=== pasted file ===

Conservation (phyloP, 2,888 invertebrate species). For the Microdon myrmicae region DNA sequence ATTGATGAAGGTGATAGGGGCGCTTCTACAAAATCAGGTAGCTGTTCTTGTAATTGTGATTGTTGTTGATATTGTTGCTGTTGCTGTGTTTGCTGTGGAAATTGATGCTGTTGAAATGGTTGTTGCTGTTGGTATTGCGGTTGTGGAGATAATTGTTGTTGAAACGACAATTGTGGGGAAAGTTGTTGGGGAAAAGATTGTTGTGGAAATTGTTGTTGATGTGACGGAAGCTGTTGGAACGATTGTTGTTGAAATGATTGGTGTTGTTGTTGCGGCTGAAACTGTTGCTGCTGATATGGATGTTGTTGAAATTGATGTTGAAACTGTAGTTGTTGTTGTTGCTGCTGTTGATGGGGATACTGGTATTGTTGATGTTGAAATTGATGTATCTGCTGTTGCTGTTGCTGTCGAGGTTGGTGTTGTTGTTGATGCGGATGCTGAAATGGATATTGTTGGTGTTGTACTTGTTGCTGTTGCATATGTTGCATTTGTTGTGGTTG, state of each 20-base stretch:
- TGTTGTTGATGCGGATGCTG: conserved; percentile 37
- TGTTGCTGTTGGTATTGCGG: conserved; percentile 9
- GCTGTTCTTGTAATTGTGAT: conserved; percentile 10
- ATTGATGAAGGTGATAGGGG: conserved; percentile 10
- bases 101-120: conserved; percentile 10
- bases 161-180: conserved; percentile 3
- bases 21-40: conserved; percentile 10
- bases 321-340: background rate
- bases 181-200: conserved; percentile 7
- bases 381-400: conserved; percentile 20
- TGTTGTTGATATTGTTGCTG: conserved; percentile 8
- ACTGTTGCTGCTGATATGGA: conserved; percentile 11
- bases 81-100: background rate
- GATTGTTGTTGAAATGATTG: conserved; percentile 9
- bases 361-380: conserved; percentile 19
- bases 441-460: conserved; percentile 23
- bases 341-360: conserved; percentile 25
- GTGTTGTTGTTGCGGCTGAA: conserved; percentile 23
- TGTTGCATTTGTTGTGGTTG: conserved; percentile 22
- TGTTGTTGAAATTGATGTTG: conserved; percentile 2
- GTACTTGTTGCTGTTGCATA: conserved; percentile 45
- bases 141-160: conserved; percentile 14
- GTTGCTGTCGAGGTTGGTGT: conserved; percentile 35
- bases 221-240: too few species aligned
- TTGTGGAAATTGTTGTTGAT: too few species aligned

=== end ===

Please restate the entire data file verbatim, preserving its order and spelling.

Conservation (phyloP, 2,888 invertebrate species). For the Microdon myrmicae region DNA sequence ATTGATGAAGGTGATAGGGGCGCTTCTACAAAATCAGGTAGCTGTTCTTGTAATTGTGATTGTTGTTGATATTGTTGCTGTTGCTGTGTTTGCTGTGGAAATTGATGCTGTTGAAATGGTTGTTGCTGTTGGTATTGCGGTTGTGGAGATAATTGTTGTTGAAACGACAATTGTGGGGAAAGTTGTTGGGGAAAAGATTGTTGTGGAAATTGTTGTTGATGTGACGGAAGCTGTTGGAACGATTGTTGTTGAAATGATTGGTGTTGTTGTTGCGGCTGAAACTGTTGCTGCTGATATGGATGTTGTTGAAATTGATGTTGAAACTGTAGTTGTTGTTGTTGCTGCTGTTGATGGGGATACTGGTATTGTTGATGTTGAAATTGATGTATCTGCTGTTGCTGTTGCTGTCGAGGTTGGTGTTGTTGTTGATGCGGATGCTGAAATGGATATTGTTGGTGTTGTACTTGTTGCTGTTGCATATGTTGCATTTGTTGTGGTTG, state of each 20-base stretch:
- TGTTGTTGATGCGGATGCTG: conserved; percentile 37
- TGTTGCTGTTGGTATTGCGG: conserved; percentile 9
- GCTGTTCTTGTAATTGTGAT: conserved; percentile 10
- ATTGATGAAGGTGATAGGGG: conserved; percentile 10
- bases 101-120: conserved; percentile 10
- bases 161-180: conserved; percentile 3
- bases 21-40: conserved; percentile 10
- bases 321-340: background rate
- bases 181-200: conserved; percentile 7
- bases 381-400: conserved; percentile 20
- TGTTGTTGATATTGTTGCTG: conserved; percentile 8
- ACTGTTGCTGCTGATATGGA: conserved; percentile 11
- bases 81-100: background rate
- GATTGTTGTTGAAATGATTG: conserved; percentile 9
- bases 361-380: conserved; percentile 19
- bases 441-460: conserved; percentile 23
- bases 341-360: conserved; percentile 25
- GTGTTGTTGTTGCGGCTGAA: conserved; percentile 23
- TGTTGCATTTGTTGTGGTTG: conserved; percentile 22
- TGTTGTTGAAATTGATGTTG: conserved; percentile 2
- GTACTTGTTGCTGTTGCATA: conserved; percentile 45
- bases 141-160: conserved; percentile 14
- GTTGCTGTCGAGGTTGGTGT: conserved; percentile 35
- bases 221-240: too few species aligned
- TTGTGGAAATTGTTGTTGAT: too few species aligned